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Handel’s Messiah The Live Experience – Theatre Royal Drury Lane, London

Reviewer: Thom Punton

Performers: English Chamber Orchestra with The London Symphony Chorus

Composer: George Frideric Handel

Director: Neil Connolly

Spawned from a company who have been wildly successful with immersive experiences based on richly detailed fictional worlds like Doctor Who, Great Gatsby and Peaky Blinders, Classical Everywhere are entering the territory of immersive classical music with a production of Handel’s Messiah. The oratorio is a rousing perennial favourite, and as such is a perfect candidate for a revamp, but the elements added here to enhance the experience serve mainly to distract, rather than elevate.

There’s a glitzy feel to the aesthetic of the production that recalls Jesus Christ Superstar, but rather than lean into the campness, the stylistic choices remain more at the level of an evangelical megachurch. From the outset, The English Chamber Orchestra and London Symphony Singers are bathed in a gaudy pink glow and there is a screen hanging centre stage displaying projected curves of light. A recorded track of whispering voices is building tension. Then, three figures strut down the aisles towards the stage, where they dance to the instrumental overture. They reappear throughout, sometimes onstage, sometimes in the aisles, like a winky manifestation of the music’s playfulness. Combined with the movement of the projected visuals and the conductor’s graceful gesturing, however, there is too much going on.

The projections are for the most part abstract, forming a bright circle of light at the beginning, which morphs and changes colour. There is the sense that this represents the light of God. It’s a kind of overseeing, creative presence. At times, it’s very similar to the twisting colours of a computer’s screensaver, at others the rapidly spinning rings of fire threaten to induce motion sickness. Most of the time, it just isn’t quite clear whether it’s attempting to represent anything at all in particular. One wonders, for instance, whether the pinkish ripples of colour during For Unto Us A Child Is Born are supposed to be an approximation of what said child sees as He is making His way out of the womb.

Backed by the English Chamber Orchestra and the London Symphony Chorus, the four soloists give excellent performances. The soprano Danielle de Niese is particularly expressive, whilst the baritone-bass Cody Quattlebaum’s tone is warm and commanding. Quattlebaum also creates one of the night’s biggest elephants in the room by looking exactly like a stereotypical Jesus Christ, with his flowing dark hair and beard. He is not the messiah though, because there are no characters in Handel’s oratorio. The soloists play the roles of storytellers, evoking the themes of Jesus’ life rather than acting out the events. One of this production’s innovations is the addition of two characters – a mother and child, who take to the stage to recite poetry that attempts to build on the themes of the piece. As an added perspective, and in the pursuit of theatrical immersion, it makes sense, but these parts are too oblique to warrant the disruption.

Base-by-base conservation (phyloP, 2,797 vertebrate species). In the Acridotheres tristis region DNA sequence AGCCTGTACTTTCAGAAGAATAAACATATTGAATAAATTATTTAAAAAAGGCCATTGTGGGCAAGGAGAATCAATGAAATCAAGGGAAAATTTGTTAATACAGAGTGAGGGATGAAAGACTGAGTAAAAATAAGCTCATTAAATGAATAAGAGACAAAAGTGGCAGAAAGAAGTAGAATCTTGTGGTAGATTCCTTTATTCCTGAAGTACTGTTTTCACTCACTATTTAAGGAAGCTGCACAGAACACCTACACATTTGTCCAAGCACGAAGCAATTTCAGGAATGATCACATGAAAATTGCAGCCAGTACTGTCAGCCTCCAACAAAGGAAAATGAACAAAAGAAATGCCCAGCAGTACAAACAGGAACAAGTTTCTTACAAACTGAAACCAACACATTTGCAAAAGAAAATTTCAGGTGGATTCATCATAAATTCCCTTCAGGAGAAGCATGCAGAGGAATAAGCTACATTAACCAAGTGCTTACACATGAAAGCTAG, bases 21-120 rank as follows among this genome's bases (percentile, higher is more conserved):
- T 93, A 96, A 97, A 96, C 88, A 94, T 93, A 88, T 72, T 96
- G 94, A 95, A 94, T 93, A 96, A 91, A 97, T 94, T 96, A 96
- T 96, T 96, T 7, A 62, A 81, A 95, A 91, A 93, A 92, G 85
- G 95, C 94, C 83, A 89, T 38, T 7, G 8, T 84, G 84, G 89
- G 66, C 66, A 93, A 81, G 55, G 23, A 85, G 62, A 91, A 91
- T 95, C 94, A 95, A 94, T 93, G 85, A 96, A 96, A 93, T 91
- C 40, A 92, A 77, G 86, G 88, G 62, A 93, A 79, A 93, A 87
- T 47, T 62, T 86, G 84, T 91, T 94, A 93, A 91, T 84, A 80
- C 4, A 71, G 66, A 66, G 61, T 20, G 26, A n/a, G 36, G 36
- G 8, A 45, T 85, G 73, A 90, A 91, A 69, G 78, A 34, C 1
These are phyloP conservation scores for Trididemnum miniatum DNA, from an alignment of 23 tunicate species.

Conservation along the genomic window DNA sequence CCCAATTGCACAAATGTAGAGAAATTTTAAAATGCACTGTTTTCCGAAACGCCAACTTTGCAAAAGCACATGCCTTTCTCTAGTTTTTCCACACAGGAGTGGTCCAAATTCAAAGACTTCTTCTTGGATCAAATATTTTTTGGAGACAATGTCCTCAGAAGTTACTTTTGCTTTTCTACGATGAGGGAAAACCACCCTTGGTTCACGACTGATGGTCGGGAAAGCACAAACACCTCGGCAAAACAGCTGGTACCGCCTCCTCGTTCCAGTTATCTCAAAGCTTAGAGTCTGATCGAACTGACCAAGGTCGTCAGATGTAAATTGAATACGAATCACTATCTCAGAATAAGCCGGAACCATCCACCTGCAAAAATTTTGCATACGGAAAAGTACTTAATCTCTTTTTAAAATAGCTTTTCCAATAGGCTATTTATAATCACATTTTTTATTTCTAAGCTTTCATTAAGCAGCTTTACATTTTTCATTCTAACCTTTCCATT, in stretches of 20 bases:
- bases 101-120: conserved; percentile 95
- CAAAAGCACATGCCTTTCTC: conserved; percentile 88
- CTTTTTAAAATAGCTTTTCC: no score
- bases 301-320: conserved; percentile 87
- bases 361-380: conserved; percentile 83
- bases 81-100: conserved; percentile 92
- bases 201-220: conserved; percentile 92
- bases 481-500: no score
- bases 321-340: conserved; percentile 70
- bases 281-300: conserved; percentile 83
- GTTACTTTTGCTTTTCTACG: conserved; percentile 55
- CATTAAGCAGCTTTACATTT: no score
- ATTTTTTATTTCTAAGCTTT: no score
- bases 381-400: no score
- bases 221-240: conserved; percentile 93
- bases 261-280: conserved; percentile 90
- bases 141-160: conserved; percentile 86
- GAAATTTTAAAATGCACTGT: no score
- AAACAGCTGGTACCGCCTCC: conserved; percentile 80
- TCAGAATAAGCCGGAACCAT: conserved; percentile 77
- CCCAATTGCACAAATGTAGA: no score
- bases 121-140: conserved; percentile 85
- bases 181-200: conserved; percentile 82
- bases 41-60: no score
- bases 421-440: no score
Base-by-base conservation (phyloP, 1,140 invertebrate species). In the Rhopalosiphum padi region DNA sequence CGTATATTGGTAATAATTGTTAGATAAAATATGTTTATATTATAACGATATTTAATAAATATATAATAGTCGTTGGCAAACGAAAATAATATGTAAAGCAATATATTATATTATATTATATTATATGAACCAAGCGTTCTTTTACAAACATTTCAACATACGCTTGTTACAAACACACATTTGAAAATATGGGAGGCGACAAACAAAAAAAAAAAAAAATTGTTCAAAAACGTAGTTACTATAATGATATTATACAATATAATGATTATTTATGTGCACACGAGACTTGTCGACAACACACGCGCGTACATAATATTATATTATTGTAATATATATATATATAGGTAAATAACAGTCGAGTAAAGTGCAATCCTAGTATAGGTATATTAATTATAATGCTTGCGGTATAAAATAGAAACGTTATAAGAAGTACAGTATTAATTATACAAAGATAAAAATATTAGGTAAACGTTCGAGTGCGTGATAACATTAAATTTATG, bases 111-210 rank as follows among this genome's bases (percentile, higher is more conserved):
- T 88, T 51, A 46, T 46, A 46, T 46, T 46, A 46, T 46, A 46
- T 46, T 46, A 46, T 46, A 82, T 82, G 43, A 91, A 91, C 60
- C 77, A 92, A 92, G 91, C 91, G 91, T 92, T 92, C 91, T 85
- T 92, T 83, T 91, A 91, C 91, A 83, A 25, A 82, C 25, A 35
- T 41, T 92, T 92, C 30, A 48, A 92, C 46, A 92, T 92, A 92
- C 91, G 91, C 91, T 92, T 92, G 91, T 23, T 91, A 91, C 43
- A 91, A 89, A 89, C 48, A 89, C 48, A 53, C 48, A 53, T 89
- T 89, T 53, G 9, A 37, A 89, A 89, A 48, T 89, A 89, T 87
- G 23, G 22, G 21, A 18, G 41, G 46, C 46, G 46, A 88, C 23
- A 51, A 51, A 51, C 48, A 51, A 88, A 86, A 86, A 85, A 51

One of the goals of Classical Everywhere is to bring classical music out of the stuffy, atmosphere of the concert hall into a high-speed, multimedia modern age. This is certainly an admirable goal. Tonight is a revealing snapshot of how confusing the roles and rules of the concert environment have become. No one knows when to clap anymore. And it often results in what seems like half-hearted applause in the spaces between musical sections.

A further, peculiar example of concert hall etiquette comes into play during the most recognisable part of Handel’s Messiah, the Hallelujah chorus. During this section it is tradition to stand, in reverence to King George II, who rose to his feet (for some reason) when he attended the 1743 premiere. Tonight, when the hallelujahs ring out and the more traditionalist portion of the audience imitate the King, it serves as a reminder that classical music remains for the moment the preserve of the elite. Though it has succeeded in attracting a large crowd to one of London’s most eminent theatres for a performance of a Handel oratorio, the updated “immersive” elements of Handel’s Messiah The Live Experience are not likely to attract anyone who wouldn’t have gone to see it in one of its vanilla incarnations.

Reviewed on 6 December 2022

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The Reviews Hub London is under the acting editorship of Richard Maguire. The Reviews Hub was set up in 2007. Our mission is to provide the most in-depth, nationwide arts coverage online.

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One Comment

  1. I attended the performance and really enjoyed it. The reviewers point that sections of the audience not being aware that there is a tradition of standing at the ‘Hallelujah chorus’ is proof that classical music is the ‘preserve of the elite’, is plain daft. Why not following the unwritten code at this point would impact the enjoyment of the unwashed masses (as the reviewer implicitly views them) needs to be explained to me. Those ‘in the know’ then sat down and on we went. A great evening and I hope it becomes an annual occasion.

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